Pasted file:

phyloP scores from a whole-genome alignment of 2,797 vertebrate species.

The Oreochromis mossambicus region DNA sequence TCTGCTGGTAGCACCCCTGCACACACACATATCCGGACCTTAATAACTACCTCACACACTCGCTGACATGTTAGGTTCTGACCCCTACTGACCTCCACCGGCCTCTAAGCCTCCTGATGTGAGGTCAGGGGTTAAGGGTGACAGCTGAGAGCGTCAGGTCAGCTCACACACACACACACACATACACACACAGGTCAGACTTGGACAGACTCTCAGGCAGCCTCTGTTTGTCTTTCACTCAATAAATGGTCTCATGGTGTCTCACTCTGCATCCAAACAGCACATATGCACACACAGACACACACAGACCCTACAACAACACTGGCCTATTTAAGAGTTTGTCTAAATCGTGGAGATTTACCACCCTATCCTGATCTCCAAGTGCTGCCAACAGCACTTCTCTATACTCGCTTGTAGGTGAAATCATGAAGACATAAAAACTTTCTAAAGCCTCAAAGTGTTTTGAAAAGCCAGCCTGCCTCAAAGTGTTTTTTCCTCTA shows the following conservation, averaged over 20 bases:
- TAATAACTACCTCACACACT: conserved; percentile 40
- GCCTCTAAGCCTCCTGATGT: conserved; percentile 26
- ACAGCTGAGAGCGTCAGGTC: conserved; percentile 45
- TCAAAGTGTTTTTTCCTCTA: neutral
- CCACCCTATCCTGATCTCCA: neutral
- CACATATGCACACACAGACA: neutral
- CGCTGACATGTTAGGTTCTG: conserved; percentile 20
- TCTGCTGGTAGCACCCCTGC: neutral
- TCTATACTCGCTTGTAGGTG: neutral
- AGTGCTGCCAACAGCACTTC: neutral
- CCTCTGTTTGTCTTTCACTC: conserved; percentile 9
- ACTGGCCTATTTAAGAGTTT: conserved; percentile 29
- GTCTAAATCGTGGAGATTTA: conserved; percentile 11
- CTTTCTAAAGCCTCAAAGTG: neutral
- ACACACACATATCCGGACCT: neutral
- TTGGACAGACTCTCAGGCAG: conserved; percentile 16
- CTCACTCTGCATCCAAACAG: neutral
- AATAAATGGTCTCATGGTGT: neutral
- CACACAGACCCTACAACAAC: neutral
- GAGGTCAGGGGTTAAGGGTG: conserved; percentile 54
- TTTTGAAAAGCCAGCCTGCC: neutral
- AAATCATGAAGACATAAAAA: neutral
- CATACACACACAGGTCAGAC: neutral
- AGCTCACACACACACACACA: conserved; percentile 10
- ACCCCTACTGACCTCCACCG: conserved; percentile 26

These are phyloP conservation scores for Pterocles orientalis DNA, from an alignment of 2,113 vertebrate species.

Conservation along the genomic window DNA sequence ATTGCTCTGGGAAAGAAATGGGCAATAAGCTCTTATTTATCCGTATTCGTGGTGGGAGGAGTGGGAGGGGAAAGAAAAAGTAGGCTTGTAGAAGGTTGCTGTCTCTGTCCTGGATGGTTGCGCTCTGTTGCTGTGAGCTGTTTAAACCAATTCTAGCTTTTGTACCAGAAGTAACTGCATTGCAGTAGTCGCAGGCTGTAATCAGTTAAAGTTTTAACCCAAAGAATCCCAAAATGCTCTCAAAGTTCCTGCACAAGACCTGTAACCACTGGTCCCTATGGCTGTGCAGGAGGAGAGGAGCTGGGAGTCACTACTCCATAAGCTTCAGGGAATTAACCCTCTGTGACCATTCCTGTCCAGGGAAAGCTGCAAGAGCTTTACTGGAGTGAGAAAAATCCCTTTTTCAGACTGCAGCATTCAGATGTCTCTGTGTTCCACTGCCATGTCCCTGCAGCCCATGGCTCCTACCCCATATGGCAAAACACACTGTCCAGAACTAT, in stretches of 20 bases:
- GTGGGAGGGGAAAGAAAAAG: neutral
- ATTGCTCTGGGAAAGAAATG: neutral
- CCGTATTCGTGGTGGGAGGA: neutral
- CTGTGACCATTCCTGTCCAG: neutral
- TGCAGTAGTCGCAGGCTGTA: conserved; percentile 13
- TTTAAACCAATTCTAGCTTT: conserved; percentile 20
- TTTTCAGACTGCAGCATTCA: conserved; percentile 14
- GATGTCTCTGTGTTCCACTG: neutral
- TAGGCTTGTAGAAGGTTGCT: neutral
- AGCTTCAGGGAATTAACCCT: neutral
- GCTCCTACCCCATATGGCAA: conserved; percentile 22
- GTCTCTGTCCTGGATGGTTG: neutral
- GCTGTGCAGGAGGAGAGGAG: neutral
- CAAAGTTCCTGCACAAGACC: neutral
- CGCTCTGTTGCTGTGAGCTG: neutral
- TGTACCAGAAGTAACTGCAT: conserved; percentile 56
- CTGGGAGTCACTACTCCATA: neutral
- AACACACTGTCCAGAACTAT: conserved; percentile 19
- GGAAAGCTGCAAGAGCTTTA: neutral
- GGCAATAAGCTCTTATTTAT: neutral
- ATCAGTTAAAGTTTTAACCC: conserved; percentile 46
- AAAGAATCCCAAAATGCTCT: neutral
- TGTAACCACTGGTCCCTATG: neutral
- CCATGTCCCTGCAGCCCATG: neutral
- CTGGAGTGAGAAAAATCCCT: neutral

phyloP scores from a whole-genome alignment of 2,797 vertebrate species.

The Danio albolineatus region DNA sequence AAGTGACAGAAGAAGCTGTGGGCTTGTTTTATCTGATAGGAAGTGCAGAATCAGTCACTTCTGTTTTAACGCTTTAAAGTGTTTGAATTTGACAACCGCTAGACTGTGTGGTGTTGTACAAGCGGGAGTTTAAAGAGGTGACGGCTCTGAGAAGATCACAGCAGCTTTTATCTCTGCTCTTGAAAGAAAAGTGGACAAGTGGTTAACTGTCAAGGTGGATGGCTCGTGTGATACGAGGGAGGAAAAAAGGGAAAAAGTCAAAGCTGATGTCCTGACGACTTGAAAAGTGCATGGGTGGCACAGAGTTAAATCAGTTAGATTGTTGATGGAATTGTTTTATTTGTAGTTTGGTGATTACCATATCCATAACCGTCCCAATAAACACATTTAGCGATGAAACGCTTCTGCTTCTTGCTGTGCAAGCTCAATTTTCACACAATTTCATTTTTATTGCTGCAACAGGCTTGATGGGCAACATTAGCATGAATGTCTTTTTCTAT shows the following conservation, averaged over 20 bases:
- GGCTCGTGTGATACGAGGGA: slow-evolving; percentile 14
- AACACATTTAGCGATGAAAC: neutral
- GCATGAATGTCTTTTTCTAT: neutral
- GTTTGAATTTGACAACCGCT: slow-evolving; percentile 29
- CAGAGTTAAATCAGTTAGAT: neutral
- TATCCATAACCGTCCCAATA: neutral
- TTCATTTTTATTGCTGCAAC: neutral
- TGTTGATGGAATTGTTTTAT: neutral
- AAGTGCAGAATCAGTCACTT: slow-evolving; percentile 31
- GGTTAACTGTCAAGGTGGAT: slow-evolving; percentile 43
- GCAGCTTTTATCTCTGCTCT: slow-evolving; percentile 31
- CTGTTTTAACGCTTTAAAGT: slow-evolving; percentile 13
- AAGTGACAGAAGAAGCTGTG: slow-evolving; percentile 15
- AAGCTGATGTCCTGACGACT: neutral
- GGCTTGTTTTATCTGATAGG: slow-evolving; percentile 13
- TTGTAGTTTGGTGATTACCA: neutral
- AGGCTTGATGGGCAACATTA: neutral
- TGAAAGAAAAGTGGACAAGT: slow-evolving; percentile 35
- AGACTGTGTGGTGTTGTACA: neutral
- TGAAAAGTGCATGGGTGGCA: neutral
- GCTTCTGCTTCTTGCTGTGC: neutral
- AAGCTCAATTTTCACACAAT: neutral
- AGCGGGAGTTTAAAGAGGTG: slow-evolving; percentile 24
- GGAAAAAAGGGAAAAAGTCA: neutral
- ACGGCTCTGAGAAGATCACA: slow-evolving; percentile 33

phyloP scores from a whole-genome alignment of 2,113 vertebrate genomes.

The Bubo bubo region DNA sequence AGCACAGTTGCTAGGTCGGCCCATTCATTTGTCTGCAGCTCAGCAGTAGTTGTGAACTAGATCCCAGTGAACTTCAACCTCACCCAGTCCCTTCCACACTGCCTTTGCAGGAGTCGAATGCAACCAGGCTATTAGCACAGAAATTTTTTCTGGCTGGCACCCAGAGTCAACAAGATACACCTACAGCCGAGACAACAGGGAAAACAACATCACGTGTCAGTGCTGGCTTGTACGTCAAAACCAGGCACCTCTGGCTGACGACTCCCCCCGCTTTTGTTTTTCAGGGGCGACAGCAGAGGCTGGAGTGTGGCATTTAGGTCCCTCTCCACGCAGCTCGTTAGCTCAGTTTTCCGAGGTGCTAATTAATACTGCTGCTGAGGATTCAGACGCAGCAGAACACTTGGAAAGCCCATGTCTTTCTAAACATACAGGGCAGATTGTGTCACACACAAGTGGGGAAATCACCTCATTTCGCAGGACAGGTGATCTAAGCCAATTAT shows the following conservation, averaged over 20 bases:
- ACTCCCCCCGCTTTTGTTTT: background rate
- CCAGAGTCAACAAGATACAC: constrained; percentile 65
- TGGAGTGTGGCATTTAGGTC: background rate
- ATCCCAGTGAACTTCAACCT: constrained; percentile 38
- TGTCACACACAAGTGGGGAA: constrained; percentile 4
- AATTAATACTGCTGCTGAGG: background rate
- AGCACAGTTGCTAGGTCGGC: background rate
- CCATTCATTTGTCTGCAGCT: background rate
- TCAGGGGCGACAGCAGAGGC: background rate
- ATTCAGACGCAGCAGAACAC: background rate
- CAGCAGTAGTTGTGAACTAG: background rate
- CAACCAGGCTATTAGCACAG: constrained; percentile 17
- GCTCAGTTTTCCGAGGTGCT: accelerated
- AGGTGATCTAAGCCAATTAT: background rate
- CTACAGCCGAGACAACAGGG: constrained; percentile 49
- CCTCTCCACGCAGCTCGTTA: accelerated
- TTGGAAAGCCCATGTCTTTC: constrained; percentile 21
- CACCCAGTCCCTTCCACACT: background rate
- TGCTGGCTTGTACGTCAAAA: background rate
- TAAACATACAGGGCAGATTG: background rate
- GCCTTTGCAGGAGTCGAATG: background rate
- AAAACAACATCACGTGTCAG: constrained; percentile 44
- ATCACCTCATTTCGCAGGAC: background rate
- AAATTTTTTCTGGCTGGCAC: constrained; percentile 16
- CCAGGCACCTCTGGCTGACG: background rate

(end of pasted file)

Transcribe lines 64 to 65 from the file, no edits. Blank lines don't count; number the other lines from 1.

- TGTTGATGGAATTGTTTTAT: neutral
- AAGTGCAGAATCAGTCACTT: slow-evolving; percentile 31